Overall the singing was from very good to excellent, Keenlyside admittedly took a while to warm up but he was absolutely wonderful in the last Act. Stoyanova was wonderfully warm and paid unique attention to the libretto, also moved with elegance and when left to act (like in the last scene, where the doppelgänger has gone) she was captivating to watch. Peter Rose’s Gremin was as imperious as one would expect but also brought a vulnerability that made him much more believable than usual. Diana Montague, always a classy singer, delivered stage charisma in spades in the largely thankless role of Madame Larina. The audience’s favourite was Pavol Breslik who did sing with vim and longing and we all felt sorry for having to endure being dead on the ground for the last forty or so minutes. A ludicrous directorial decision that again added very little to the story and just made it much more difficult for him and his colleagues, who had to avoid stepping on him on a number of occasions. To be honest none of the clutter that made the front of the stage, from Tatyana’s strewn books to the harvested bunches of wheat, to the dead body ever got cleared. It was another comment on memory, but my goodness it made for sloppy looking staging and was rather too obvious.

It is beyond me why directors find Onegin such a fertile ground for silly experiments. Tchaikovsky’s opera couldn’t be more straightforward and the fact he entrusted its première to the students of the Conservatoire in Moscow makes that evident. I presume Holten thinks he has added another layer of interpretation, with his direction focusing on the nature of memory and looking back in retrospect with regret. Unfortunately in this case all he added was a distancing device that told us surprisingly little that is not already in the score. Seeing it two days after Konwitschny’s  Traviata and after the very successful Opera Holland Park production last summer it proved to be an evening of style over substance. This production did not seem to be happy to either go avant garde and offer a different concept or to be traditional. It occupied a middle ground that was neither very interesting or to the benefit of the material.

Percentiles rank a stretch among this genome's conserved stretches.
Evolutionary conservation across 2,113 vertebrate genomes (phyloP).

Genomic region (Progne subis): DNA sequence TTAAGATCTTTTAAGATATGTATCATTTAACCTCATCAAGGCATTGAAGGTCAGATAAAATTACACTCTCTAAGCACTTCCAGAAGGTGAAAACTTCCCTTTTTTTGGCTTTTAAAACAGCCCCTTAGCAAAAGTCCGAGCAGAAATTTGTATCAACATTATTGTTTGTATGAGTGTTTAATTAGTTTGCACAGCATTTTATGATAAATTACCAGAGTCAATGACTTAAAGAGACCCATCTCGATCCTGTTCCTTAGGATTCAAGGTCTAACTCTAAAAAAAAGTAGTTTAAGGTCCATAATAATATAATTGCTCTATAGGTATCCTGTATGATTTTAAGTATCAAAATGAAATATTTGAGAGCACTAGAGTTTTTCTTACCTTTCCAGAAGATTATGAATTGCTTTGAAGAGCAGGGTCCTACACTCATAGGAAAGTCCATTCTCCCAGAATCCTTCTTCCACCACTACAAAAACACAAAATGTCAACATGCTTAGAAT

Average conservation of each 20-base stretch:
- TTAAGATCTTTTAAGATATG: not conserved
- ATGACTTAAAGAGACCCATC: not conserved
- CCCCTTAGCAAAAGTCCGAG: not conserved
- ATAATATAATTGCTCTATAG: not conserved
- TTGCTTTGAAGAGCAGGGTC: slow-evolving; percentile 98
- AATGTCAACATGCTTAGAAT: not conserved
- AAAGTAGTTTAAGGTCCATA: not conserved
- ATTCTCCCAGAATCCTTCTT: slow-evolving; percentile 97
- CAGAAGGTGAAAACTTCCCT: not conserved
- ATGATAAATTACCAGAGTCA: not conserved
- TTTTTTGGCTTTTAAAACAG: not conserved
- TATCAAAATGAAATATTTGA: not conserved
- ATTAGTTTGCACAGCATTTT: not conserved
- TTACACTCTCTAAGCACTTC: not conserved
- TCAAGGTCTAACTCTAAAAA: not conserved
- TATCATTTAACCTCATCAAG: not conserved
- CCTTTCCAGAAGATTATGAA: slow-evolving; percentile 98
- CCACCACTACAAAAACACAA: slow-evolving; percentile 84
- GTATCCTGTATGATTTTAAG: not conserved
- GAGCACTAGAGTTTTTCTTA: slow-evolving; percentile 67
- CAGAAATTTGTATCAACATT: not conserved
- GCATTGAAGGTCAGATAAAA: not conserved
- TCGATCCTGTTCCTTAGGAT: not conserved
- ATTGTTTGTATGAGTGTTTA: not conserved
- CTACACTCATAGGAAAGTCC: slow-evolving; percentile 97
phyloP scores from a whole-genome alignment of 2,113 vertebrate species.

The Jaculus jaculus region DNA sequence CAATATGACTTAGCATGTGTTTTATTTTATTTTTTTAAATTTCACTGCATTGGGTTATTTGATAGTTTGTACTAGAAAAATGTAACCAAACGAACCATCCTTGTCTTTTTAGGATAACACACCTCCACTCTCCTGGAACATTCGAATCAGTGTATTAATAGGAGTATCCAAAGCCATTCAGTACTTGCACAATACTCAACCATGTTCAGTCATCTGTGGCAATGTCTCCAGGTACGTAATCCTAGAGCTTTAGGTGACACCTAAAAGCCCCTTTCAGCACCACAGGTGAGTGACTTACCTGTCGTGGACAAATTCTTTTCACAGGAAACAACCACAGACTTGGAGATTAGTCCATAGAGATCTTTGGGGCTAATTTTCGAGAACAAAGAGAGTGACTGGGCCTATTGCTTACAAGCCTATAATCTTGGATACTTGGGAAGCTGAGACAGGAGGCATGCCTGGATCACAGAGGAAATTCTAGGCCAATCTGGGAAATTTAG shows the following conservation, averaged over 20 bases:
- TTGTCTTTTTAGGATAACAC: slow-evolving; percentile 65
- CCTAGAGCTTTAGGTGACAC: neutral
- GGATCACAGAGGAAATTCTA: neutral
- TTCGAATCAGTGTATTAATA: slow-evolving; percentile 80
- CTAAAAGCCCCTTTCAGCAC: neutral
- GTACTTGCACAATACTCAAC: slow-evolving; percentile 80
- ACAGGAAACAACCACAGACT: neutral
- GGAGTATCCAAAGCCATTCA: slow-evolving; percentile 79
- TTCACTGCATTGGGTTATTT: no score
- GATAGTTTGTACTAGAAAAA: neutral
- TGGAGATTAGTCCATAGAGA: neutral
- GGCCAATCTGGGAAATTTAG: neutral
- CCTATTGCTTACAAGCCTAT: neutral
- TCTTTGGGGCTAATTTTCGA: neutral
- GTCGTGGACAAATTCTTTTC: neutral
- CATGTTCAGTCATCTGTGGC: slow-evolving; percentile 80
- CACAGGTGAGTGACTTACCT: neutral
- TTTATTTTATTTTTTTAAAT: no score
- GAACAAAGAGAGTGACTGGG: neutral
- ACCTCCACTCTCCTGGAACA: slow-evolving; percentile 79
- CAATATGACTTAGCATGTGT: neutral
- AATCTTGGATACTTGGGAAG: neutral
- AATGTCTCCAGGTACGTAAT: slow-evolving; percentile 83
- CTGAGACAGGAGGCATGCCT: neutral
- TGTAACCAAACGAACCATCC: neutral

ROH Onegin list

 

Ticciati excites and Maltman moves / London Symphony Orchestra / Barbican Hall – 15 March 2012

16 Mar

Ah the LSO! It can deliver unimaginable riches on a random Thursday evening, like last night.

Under the baton of Robin Ticciati they sounded like a different orchestra, all lightness and bounce. Of course from my very cheap seats I could only see his legs moving about and I presume it was a very physical display from his upper body. Something one has to expect by a lean 29 year old. Clearly their very recent trip to China may have invigorated them for a sparkly homecoming.

The Strauss was utterly beautiful, the tempi reserved and being at the cheapest seats on front row, we got a real treat hearing at such proximity some gorgeous tremolos from the double basses. A shame really that that very proximity meant that we could also hear a mobile phone going off backstage which was very annoying! The all too important bursts of percussion were thunderous and mournful. It was gorgeous and a great opener to the evening.

Christopher Maltman’s Mahler was so beautiful and measured, as near as it gets to lack of ego on a big stage. His dry resonant baritonal voice was in full command of the requirements. His emotional investment all too clear to see and hear. Ticciati quote in the programme on Maltman ‘He brings a kind of lieder-esque quality in his emotional response to music…’ was spot on, he imbued colourful, suitably subdued singing with emotion and sensational beauty. This was a truly accomplished performance with great attention to the text but also with a good ear for the orchestra. Ticciati kept the volume of orchestra and voice at the same volume which gave the piece a more intimate feel in contrast to the two other items in the programme. Seeing Maltman walk past after the end with tears in his eyes was as moving as his singing. I will surely be looking forward to seeing him again in concert and opera.

The Brahms symphony was as playful as you would expect, and with the LSO in a sprightly mood it was toe tappingly beautiful and the conductor’s fast tempi really made it breeze by. The rustic sounding Allegretto was a particular highlight. A mix of incisive playing and the right amount of fluency and relaxation created the right atmosphere. Even a chap in the end of the second row managed to stay awake despite clearly his body was telling him otherwise 😉

The band was clearly happy with the loud response from the audience and we all were extremely proud of them. Now if only the in between movements breaks we were not faced with a wall of coughing, life would be even better. The LSO showed its worth once more and I hope they will be booking Ticciati many more times in the near future, as the chemistry is clearly very potent.

Read More

Here’s the programme from the LSO’s website (PDF)

A few Tweets from the evening

%d bloggers like this: